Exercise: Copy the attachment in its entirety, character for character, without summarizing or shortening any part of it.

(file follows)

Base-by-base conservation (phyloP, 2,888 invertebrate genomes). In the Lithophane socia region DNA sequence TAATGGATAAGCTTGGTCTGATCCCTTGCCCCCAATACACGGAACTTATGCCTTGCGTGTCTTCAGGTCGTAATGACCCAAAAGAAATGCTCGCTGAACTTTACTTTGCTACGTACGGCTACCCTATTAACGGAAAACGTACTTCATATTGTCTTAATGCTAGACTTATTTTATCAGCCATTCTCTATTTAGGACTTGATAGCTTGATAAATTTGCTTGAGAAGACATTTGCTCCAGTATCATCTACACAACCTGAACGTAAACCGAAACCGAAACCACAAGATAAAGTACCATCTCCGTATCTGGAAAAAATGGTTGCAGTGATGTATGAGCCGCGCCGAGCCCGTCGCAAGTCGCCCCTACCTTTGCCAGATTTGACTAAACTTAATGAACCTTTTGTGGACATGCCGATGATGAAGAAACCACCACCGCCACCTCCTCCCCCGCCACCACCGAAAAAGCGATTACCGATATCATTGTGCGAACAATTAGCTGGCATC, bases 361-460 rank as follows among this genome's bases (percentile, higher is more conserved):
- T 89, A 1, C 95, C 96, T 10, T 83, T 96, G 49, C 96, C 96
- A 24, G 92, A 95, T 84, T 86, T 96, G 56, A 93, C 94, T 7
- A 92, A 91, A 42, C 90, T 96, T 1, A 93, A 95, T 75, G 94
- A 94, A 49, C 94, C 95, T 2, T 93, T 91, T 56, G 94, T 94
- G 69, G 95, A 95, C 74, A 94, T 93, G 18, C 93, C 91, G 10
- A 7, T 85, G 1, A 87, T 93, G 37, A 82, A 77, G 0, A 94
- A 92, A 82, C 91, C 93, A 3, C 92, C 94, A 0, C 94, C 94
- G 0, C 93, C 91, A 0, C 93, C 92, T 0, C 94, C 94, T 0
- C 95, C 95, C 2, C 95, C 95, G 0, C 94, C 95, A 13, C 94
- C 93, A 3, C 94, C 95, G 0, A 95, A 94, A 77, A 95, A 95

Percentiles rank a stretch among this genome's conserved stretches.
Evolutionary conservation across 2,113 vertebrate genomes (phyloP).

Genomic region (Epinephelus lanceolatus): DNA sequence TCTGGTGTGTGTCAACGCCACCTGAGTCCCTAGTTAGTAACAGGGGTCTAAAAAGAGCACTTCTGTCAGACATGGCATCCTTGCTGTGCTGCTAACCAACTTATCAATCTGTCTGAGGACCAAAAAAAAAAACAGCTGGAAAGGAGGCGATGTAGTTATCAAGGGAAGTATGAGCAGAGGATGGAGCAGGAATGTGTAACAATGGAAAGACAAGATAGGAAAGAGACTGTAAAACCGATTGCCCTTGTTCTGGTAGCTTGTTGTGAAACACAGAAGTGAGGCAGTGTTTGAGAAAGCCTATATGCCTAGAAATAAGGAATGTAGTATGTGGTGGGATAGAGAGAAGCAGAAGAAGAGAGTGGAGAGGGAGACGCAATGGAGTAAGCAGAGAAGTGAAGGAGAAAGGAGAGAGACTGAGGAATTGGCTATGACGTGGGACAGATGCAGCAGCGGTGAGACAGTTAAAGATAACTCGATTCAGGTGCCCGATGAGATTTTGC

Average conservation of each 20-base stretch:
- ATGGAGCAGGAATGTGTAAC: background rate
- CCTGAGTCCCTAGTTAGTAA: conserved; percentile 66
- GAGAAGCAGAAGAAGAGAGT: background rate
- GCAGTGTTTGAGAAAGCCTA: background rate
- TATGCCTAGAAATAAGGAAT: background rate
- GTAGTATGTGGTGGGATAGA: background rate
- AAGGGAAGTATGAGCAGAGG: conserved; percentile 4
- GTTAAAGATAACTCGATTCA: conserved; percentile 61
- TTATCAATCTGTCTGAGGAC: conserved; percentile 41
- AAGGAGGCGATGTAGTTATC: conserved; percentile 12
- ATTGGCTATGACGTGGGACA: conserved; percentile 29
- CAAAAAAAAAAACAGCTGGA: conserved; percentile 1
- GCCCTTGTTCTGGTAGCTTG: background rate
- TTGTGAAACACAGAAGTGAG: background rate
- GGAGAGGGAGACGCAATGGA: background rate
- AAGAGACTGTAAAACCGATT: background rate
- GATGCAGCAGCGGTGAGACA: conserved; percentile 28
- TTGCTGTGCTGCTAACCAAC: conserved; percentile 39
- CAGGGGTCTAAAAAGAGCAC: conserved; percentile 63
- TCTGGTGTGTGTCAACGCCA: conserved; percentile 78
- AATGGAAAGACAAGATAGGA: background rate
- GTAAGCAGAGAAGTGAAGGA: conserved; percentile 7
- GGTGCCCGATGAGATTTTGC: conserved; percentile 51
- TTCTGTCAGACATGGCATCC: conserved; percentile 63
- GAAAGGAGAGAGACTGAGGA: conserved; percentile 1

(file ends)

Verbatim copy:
Base-by-base conservation (phyloP, 2,888 invertebrate genomes). In the Lithophane socia region DNA sequence TAATGGATAAGCTTGGTCTGATCCCTTGCCCCCAATACACGGAACTTATGCCTTGCGTGTCTTCAGGTCGTAATGACCCAAAAGAAATGCTCGCTGAACTTTACTTTGCTACGTACGGCTACCCTATTAACGGAAAACGTACTTCATATTGTCTTAATGCTAGACTTATTTTATCAGCCATTCTCTATTTAGGACTTGATAGCTTGATAAATTTGCTTGAGAAGACATTTGCTCCAGTATCATCTACACAACCTGAACGTAAACCGAAACCGAAACCACAAGATAAAGTACCATCTCCGTATCTGGAAAAAATGGTTGCAGTGATGTATGAGCCGCGCCGAGCCCGTCGCAAGTCGCCCCTACCTTTGCCAGATTTGACTAAACTTAATGAACCTTTTGTGGACATGCCGATGATGAAGAAACCACCACCGCCACCTCCTCCCCCGCCACCACCGAAAAAGCGATTACCGATATCATTGTGCGAACAATTAGCTGGCATC, bases 361-460 rank as follows among this genome's bases (percentile, higher is more conserved):
- T 89, A 1, C 95, C 96, T 10, T 83, T 96, G 49, C 96, C 96
- A 24, G 92, A 95, T 84, T 86, T 96, G 56, A 93, C 94, T 7
- A 92, A 91, A 42, C 90, T 96, T 1, A 93, A 95, T 75, G 94
- A 94, A 49, C 94, C 95, T 2, T 93, T 91, T 56, G 94, T 94
- G 69, G 95, A 95, C 74, A 94, T 93, G 18, C 93, C 91, G 10
- A 7, T 85, G 1, A 87, T 93, G 37, A 82, A 77, G 0, A 94
- A 92, A 82, C 91, C 93, A 3, C 92, C 94, A 0, C 94, C 94
- G 0, C 93, C 91, A 0, C 93, C 92, T 0, C 94, C 94, T 0
- C 95, C 95, C 2, C 95, C 95, G 0, C 94, C 95, A 13, C 94
- C 93, A 3, C 94, C 95, G 0, A 95, A 94, A 77, A 95, A 95

Percentiles rank a stretch among this genome's conserved stretches.
Evolutionary conservation across 2,113 vertebrate genomes (phyloP).

Genomic region (Epinephelus lanceolatus): DNA sequence TCTGGTGTGTGTCAACGCCACCTGAGTCCCTAGTTAGTAACAGGGGTCTAAAAAGAGCACTTCTGTCAGACATGGCATCCTTGCTGTGCTGCTAACCAACTTATCAATCTGTCTGAGGACCAAAAAAAAAAACAGCTGGAAAGGAGGCGATGTAGTTATCAAGGGAAGTATGAGCAGAGGATGGAGCAGGAATGTGTAACAATGGAAAGACAAGATAGGAAAGAGACTGTAAAACCGATTGCCCTTGTTCTGGTAGCTTGTTGTGAAACACAGAAGTGAGGCAGTGTTTGAGAAAGCCTATATGCCTAGAAATAAGGAATGTAGTATGTGGTGGGATAGAGAGAAGCAGAAGAAGAGAGTGGAGAGGGAGACGCAATGGAGTAAGCAGAGAAGTGAAGGAGAAAGGAGAGAGACTGAGGAATTGGCTATGACGTGGGACAGATGCAGCAGCGGTGAGACAGTTAAAGATAACTCGATTCAGGTGCCCGATGAGATTTTGC

Average conservation of each 20-base stretch:
- ATGGAGCAGGAATGTGTAAC: background rate
- CCTGAGTCCCTAGTTAGTAA: conserved; percentile 66
- GAGAAGCAGAAGAAGAGAGT: background rate
- GCAGTGTTTGAGAAAGCCTA: background rate
- TATGCCTAGAAATAAGGAAT: background rate
- GTAGTATGTGGTGGGATAGA: background rate
- AAGGGAAGTATGAGCAGAGG: conserved; percentile 4
- GTTAAAGATAACTCGATTCA: conserved; percentile 61
- TTATCAATCTGTCTGAGGAC: conserved; percentile 41
- AAGGAGGCGATGTAGTTATC: conserved; percentile 12
- ATTGGCTATGACGTGGGACA: conserved; percentile 29
- CAAAAAAAAAAACAGCTGGA: conserved; percentile 1
- GCCCTTGTTCTGGTAGCTTG: background rate
- TTGTGAAACACAGAAGTGAG: background rate
- GGAGAGGGAGACGCAATGGA: background rate
- AAGAGACTGTAAAACCGATT: background rate
- GATGCAGCAGCGGTGAGACA: conserved; percentile 28
- TTGCTGTGCTGCTAACCAAC: conserved; percentile 39
- CAGGGGTCTAAAAAGAGCAC: conserved; percentile 63
- TCTGGTGTGTGTCAACGCCA: conserved; percentile 78
- AATGGAAAGACAAGATAGGA: background rate
- GTAAGCAGAGAAGTGAAGGA: conserved; percentile 7
- GGTGCCCGATGAGATTTTGC: conserved; percentile 51
- TTCTGTCAGACATGGCATCC: conserved; percentile 63
- GAAAGGAGAGAGACTGAGGA: conserved; percentile 1